Sponsored content: Should you register with HM Revenue & Customs as a sole trader or limited company?
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What do you think your first year profits will look like? This may sound like a question from Dragons Den, but it is an important one if you are starting a new business.
And it is a question that Keith Senior, a director of west Suffolk-based Jacobs Allen Chartered Accountants and Chartered Tax Advisors, asks new clients when they are debating whether to register as a sole trader or a limited company.
Many people will anticipate that operating a business in a limited company will reduce the amount of tax they need to pay.
“You may find it is not worthwhile running a limited company in the early days; it is not always more tax efficient,” said Mr Senior. “You can always start as unincorporated and transfer the business into a limited company later without any adverse tax consequence.”
Before he can advise his clients, he asks them for an idea of their forecasts for the business.
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“Very often people don’t have a clear idea of what their anticipated results will be,” he said.
“Our first piece of advice would be to work out some form of business plan and identify what financing you might need to arrange.
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“Start with the item you are selling - is it goods or services? What will this product or service cost you to produce or deliver? When will you receive payment and when will you have to pay for your costs?
“Then you need to look at how you will generate sales and what work is involved, how long it will take and in doing that, establish what that sales generation will cost you.
“From these anticipated sales leads you need to estimate the likely volume of sales and the timing of achieving these.
“Once you have done all of that you will have an idea of what your cash flow will look like and whether you will have to spend a lot of money to generate business before you are going to start turning a profit.”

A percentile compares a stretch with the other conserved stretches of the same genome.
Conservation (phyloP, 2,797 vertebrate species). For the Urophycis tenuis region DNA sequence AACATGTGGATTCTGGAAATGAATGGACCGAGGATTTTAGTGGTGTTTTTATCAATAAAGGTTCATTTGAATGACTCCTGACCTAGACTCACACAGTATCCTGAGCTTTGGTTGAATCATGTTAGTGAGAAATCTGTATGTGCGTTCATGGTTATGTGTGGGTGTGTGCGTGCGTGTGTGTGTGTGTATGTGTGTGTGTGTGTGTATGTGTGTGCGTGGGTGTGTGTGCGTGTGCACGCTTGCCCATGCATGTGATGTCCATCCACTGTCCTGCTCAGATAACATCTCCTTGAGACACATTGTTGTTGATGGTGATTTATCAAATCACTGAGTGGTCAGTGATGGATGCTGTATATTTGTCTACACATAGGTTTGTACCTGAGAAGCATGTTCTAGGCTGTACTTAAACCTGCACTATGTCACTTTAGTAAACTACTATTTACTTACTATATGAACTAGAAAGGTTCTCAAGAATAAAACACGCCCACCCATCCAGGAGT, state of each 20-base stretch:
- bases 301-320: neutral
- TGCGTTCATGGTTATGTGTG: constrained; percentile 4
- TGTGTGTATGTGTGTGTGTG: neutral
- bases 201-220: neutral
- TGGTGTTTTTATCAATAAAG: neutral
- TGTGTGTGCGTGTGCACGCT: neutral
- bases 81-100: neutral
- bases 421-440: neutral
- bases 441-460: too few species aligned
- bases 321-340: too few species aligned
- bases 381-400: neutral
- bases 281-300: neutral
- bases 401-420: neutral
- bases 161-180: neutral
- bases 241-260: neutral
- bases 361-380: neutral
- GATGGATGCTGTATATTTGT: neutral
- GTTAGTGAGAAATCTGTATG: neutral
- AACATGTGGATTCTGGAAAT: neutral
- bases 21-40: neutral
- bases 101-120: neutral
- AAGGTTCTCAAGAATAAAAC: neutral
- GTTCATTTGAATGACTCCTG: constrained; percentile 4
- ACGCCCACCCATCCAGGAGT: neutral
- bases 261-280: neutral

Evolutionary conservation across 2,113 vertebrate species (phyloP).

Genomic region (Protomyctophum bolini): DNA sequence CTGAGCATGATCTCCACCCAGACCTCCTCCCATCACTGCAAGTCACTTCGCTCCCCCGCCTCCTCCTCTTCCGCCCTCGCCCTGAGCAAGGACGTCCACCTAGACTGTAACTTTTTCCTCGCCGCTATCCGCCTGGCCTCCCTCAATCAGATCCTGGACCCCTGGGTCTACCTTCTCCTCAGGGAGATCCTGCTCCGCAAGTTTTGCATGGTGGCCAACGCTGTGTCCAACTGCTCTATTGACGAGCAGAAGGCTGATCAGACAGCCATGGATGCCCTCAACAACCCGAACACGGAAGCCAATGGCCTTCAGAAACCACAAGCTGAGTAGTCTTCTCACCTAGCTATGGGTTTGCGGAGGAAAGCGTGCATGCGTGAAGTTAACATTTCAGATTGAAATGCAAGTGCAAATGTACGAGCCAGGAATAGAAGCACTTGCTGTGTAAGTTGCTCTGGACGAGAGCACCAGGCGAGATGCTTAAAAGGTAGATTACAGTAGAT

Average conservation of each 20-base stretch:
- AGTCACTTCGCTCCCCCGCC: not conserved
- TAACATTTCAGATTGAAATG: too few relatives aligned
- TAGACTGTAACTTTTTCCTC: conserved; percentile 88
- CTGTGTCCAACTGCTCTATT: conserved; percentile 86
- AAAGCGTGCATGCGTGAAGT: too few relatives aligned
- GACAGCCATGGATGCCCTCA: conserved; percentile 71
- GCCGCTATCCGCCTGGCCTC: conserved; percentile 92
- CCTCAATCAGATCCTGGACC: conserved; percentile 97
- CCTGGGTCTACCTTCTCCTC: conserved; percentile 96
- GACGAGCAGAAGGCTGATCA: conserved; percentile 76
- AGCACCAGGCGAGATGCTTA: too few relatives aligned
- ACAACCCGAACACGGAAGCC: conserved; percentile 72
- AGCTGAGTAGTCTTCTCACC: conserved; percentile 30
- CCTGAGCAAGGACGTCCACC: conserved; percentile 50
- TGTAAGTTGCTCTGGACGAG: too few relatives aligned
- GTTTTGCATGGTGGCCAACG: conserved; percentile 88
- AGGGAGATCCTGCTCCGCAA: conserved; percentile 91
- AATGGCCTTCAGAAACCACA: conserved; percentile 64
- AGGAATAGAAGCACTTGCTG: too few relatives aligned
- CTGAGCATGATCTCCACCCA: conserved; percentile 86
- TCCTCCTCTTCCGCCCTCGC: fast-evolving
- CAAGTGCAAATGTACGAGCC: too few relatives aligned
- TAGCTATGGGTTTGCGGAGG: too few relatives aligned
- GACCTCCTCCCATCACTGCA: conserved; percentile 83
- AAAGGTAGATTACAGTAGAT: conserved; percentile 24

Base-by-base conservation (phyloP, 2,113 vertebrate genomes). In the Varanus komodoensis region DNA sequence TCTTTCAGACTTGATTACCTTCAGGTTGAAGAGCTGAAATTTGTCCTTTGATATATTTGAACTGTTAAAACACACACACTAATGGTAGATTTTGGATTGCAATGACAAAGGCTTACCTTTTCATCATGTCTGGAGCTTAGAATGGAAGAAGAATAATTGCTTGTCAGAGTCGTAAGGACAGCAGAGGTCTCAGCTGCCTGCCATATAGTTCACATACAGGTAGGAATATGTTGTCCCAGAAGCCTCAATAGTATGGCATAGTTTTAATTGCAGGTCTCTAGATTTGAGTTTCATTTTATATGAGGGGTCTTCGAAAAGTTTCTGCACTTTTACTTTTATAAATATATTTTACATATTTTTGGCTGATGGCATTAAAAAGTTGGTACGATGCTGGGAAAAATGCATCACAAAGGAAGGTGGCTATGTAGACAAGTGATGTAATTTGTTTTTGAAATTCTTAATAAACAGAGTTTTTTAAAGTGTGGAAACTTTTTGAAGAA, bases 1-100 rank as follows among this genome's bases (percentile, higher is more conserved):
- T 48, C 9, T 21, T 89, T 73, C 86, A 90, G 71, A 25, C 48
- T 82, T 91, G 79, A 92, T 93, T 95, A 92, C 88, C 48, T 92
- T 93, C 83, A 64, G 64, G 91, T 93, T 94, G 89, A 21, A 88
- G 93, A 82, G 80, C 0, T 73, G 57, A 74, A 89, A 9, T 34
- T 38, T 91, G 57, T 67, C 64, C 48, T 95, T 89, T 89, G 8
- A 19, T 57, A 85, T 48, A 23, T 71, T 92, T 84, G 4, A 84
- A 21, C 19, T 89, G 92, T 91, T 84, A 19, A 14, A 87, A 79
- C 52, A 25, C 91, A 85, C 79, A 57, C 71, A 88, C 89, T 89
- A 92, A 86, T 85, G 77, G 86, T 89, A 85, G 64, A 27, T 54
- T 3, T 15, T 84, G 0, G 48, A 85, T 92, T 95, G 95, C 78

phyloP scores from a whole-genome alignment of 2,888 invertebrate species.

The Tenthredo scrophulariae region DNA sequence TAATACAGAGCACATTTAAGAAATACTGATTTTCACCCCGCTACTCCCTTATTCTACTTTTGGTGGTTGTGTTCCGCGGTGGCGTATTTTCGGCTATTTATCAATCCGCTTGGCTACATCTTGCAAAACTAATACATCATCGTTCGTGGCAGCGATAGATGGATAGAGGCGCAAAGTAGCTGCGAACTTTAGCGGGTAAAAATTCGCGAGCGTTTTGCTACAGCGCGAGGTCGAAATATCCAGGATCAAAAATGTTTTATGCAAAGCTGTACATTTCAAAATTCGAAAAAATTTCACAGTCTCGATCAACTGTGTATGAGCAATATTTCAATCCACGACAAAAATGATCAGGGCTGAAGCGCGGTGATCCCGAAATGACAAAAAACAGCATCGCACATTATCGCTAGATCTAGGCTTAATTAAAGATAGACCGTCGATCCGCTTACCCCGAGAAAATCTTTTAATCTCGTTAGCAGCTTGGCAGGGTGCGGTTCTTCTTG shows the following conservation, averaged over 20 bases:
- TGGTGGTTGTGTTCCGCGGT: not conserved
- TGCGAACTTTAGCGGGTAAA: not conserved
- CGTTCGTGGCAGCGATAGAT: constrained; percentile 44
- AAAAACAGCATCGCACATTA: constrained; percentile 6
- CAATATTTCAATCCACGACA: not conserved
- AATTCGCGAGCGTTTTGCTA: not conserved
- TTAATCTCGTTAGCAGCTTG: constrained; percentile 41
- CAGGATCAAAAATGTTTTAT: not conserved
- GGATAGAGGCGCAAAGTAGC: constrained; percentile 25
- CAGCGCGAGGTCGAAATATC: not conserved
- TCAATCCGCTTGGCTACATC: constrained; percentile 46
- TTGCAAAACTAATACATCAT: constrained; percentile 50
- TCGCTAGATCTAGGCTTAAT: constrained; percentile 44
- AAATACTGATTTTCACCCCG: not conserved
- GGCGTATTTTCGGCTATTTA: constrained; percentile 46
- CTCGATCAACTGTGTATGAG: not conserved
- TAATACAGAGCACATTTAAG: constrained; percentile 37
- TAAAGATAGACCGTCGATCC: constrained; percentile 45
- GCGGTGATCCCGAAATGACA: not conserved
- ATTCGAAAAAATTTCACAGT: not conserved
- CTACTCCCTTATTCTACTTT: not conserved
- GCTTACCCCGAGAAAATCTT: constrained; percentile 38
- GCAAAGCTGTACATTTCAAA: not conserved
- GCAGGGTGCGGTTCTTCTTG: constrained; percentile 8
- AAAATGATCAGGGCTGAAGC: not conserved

Mr Senior continued: “Very often, even though the business is likely to be successful in the longer term, it can take small businesses quite a lot of time to generate initial sales, and it may well be that they make a loss in the first year or even the first couple of years.
“If you start off as a limited company, that loss will be locked into the company and you will get tax relief from that loss carried forward to set against your future profits.
“However, if you are a sole trader or in partnership, as an individual you can set that loss against your income for the past three years and recalculate your tax liability for those years.
“In consequence, you may get some tax back immediately, and that can help greatly with cash flow at that critical time.”
The record keeping requirements for limited companies are more onerous than those imposed on unincorporated businesses.
You have to produce more detailed accounts and you are more likely to need the help of chartered accountants, like Jacobs Allen, to ensure you are paying the right level of tax and complying with all of the more complex requirements.
“This will cost more,” explains Mr Senior.
“People also have to remember, if they set up a limited company, that is a separate entity to them as an individual and there are restrictions and rules about how you can extract money and the tax and other administrative implications of the different routes of doing so.”